New statistics show that one in six women over the age 65 will get Alzheimer's disease. The Alzheimer's Association of Minnesota and North Dakota reports that the number for men is one in 11.
And women are much more likely to become the caregivers for a loved one with Alzheimer's. That often means lost wages and a physical or emotional toll that goes beyond the dementia patient.
Debbie Richman, the Director of Education and Outreach for the Alzheimer's Association of Minnesota and North Dakota talked about the report with Morning Edition host Cathy Wurzer. The following is an edited transcript of their conversation.
Cathy Wurzer: You know, many women worry about breast cancer. Figures indicate one in eight women will develop that disease over their lifetime, but one in six women over 65 will develop Alzheimer's. That may come as a surprise. What are researchers looking at to come to that conclusion?
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Debbie Richman: I think for a long time we have known that women were at greater risk, and we've attributed that for the past number of years with respect to life expectancy. We've known that women have a slightly longer life expectancy than men. However, I think seeing these statistics now on a piece of paper, that the likelihood is really that much more significant is amazing.
Wurzer: Alzheimer's as you know is just one in a family of dementias that affect the brain. What are the risk factors for developing dementia?
Richman: The biggest risk factor is age. Statistically over the age of 65, one in nine will develop the disease; over 85: one in three. And disregarding all of the other things that we know, for example, diabetes is a risk factor, high blood pressure is a risk factor, something we know as mild cognitive impairment is a risk factor of developing the disease. Age is by far the greatest. And we are an aging population. So these numbers rising in this particular report is the beginning in what will likely be a rise in those numbers every year.
Wurzer: You know, when people listen to this, Debbie, they're going to say, 'Great, this is bleak news. And pretty depressing. Are there no good treatments for Alzheimer's.' So when you place these numbers out there in the public, what do you want as a reaction?
Richman: I would say two things. One is that we want people to understand that for as long as we've been talking about the disease being a public health concern, it is a public health concern. These numbers prove what we've known for a long time, that this is a disease that people have to take seriously. It's not a disease just of older adults. We've lived I think under that umbrella, that, well, because age is the risk factor, it only affects the people that are you know, getting older with disease. And in reality, it affects families.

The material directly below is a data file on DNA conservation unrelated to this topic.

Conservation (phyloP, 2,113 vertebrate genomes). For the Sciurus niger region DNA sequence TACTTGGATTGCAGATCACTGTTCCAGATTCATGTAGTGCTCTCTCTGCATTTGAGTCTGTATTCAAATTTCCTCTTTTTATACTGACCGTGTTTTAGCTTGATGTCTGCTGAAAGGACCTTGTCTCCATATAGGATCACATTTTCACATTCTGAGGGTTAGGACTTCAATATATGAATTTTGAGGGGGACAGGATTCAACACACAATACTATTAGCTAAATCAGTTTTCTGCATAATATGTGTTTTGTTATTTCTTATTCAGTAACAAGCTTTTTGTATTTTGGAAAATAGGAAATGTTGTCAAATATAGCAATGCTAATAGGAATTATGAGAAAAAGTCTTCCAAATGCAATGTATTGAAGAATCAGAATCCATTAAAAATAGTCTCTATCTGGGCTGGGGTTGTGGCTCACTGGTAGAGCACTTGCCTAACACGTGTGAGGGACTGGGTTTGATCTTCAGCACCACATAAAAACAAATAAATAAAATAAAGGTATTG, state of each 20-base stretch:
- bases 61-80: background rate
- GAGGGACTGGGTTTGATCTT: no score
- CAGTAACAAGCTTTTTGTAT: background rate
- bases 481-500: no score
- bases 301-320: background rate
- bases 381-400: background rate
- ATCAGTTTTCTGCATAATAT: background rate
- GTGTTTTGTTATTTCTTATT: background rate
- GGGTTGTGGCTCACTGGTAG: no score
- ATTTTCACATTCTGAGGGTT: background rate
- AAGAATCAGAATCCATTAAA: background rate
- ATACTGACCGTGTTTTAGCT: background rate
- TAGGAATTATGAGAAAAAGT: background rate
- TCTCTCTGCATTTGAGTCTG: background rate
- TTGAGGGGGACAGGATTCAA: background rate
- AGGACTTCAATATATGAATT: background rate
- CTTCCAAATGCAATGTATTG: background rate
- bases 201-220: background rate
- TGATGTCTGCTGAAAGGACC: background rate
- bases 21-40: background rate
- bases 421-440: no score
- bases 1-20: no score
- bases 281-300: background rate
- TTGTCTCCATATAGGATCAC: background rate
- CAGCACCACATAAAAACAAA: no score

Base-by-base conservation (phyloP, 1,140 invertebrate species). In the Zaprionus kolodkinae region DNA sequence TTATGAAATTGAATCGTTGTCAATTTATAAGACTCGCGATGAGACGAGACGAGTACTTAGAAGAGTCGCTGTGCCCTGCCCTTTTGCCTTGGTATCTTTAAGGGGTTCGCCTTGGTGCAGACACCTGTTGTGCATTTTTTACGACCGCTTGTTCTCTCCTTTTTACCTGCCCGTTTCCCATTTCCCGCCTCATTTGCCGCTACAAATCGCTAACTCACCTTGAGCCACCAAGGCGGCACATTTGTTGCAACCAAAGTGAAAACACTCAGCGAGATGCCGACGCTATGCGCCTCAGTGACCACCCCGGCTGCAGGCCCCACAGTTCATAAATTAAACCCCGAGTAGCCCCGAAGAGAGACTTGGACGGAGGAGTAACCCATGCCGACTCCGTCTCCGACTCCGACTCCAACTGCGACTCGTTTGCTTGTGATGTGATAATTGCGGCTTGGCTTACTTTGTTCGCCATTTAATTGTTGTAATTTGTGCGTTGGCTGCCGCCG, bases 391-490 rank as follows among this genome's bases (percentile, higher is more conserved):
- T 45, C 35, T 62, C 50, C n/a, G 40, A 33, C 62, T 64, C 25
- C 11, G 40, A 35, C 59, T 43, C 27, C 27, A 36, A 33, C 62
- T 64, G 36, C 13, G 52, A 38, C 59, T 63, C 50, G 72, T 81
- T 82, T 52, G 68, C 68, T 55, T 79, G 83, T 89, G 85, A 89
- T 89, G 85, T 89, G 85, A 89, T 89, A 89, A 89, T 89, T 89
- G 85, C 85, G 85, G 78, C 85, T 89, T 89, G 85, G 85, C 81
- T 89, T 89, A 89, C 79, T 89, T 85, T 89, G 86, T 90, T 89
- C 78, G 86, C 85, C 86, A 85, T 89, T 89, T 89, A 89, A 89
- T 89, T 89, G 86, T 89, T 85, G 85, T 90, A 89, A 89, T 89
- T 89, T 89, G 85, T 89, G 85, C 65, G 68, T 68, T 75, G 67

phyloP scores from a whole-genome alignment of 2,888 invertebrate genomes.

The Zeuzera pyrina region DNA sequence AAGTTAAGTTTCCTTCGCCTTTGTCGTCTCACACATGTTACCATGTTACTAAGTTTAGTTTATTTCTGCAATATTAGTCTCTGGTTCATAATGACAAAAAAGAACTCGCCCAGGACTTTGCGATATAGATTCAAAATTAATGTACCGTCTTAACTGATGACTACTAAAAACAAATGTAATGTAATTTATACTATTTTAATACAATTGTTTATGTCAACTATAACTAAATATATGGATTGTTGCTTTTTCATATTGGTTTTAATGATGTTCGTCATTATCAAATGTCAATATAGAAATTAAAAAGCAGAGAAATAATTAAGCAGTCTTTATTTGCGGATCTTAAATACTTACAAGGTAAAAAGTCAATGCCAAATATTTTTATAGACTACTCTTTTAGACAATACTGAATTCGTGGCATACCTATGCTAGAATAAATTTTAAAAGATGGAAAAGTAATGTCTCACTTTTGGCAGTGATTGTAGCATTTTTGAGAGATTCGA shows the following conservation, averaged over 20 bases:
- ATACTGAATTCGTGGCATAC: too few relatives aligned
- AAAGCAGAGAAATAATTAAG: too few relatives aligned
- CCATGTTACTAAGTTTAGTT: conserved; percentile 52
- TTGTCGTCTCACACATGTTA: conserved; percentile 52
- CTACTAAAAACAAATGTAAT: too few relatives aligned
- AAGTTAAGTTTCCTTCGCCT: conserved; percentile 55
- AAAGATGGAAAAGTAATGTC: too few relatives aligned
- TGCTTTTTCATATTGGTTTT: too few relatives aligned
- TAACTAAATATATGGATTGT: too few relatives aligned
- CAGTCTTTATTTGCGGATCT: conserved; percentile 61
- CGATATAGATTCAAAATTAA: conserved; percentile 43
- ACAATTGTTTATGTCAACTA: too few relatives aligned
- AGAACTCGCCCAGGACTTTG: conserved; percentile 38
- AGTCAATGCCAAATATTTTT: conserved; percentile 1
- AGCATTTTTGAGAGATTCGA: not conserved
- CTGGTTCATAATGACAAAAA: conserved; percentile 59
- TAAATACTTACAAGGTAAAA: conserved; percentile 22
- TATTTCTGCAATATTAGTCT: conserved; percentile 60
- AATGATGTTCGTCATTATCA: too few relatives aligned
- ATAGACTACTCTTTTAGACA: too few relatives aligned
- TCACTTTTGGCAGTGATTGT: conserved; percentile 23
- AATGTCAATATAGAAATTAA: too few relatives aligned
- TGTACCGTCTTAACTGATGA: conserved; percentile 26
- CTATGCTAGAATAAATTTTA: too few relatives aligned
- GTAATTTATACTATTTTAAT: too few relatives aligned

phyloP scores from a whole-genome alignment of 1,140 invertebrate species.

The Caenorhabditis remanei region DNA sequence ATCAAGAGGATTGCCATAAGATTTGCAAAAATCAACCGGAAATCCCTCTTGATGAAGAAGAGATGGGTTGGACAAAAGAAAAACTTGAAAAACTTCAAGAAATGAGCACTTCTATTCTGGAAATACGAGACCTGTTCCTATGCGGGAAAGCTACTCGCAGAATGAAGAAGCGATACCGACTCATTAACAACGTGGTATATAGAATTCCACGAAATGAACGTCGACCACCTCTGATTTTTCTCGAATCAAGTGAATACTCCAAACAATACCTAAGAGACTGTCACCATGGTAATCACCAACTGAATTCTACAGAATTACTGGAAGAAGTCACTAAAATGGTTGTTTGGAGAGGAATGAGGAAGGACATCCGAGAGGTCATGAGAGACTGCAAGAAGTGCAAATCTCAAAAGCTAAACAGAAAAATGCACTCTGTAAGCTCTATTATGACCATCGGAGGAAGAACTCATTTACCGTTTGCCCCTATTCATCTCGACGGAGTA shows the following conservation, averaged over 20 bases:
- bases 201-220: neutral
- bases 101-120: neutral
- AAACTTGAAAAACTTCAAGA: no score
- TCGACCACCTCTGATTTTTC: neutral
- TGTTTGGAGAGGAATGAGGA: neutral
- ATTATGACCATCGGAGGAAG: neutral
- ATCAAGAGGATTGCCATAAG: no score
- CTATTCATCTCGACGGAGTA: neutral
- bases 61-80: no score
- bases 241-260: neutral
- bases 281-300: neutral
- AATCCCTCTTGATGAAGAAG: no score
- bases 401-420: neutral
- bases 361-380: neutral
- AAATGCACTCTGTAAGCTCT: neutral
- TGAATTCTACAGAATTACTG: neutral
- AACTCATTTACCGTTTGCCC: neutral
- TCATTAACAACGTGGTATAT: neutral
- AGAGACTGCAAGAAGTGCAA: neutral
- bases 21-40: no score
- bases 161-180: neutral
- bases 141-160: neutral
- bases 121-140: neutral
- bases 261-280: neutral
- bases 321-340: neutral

People are being diagnosed with Alzheimer's disease in their 50s, in their 60s, that's not old anymore. These individuals have families, they're working, and it's not just about the older population. And people need to realize that this is a very realistic possibility, because we're an aging society. The other side to that though is the Alzheimer's association in particular, a lot of what we do with programs and services are to help people plan once they get that diagnosis. So although the diagnosis can be very scary and very intimidating, and people wondering, you know, 'What do I do now?' that diagnosis is also in a way a gift, because it allows them to make plans before they're in crisis.
Wurzer: Say, I wanna circle back to something that you began talking about in our conversation. I'm not surprised about the figure that shows most women do the care-giving for a loved one with Alzheimer's, or other dementias. What's the economic impact of that?
Richman: It's significant. Last year, the statistic was that fifteen-and-a-half million caregivers provided 17.7 billion hours of unpaid care. That value is 220 billion dollars. And you take a number like that of what kind of money is going into caregiving, and if we could translate that into dollars that could go into research, and potentially finding a treatment that would be more effective, or to be able to delay the onset of this disease, it would have a significant impact on how we're currently able to manage the disease.
Wurzer: What is Minnesota doing here, Debbie, when it comes to trying to deal with Alzheimer's? I know you're at the capitol, and you're lobbying for various bills. One would include better education for caregivers --- those at assisted living facilities to help those with dementia.
Richman: Right, and we actually have two hearings scheduled today about that bill, and really to put those providers who are putting themselves out there saying, you know, 'We are taking care of individuals that have dementia, that have Alzheimer's disease, this is our business,' we want to make sure that the education they're providing to the staff is in fact the right kind of education and understanding of the disease. You can read about Alzheimer's disease, you can, you know, buy a book, you can listen to a speaker.
Understanding of the disease is one thing. Understanding an individual with the disease is something completely different. Because every person in Minnesota that has the disease is gonna be different in terms of their progression, how they respond to the disease. So training has to be varied, it has to be ongoing, because people will change. You don't stay in one particular stage of the disease throughout the duration. It evolves. And every day, and sometimes every hour can be different. And staff that are taking care of these folks directly need to understand that, and need to have the tools so that they're able to adapt to those changes as they happen.
Wurzer: Debbie Richman, thanks for joining us this morning.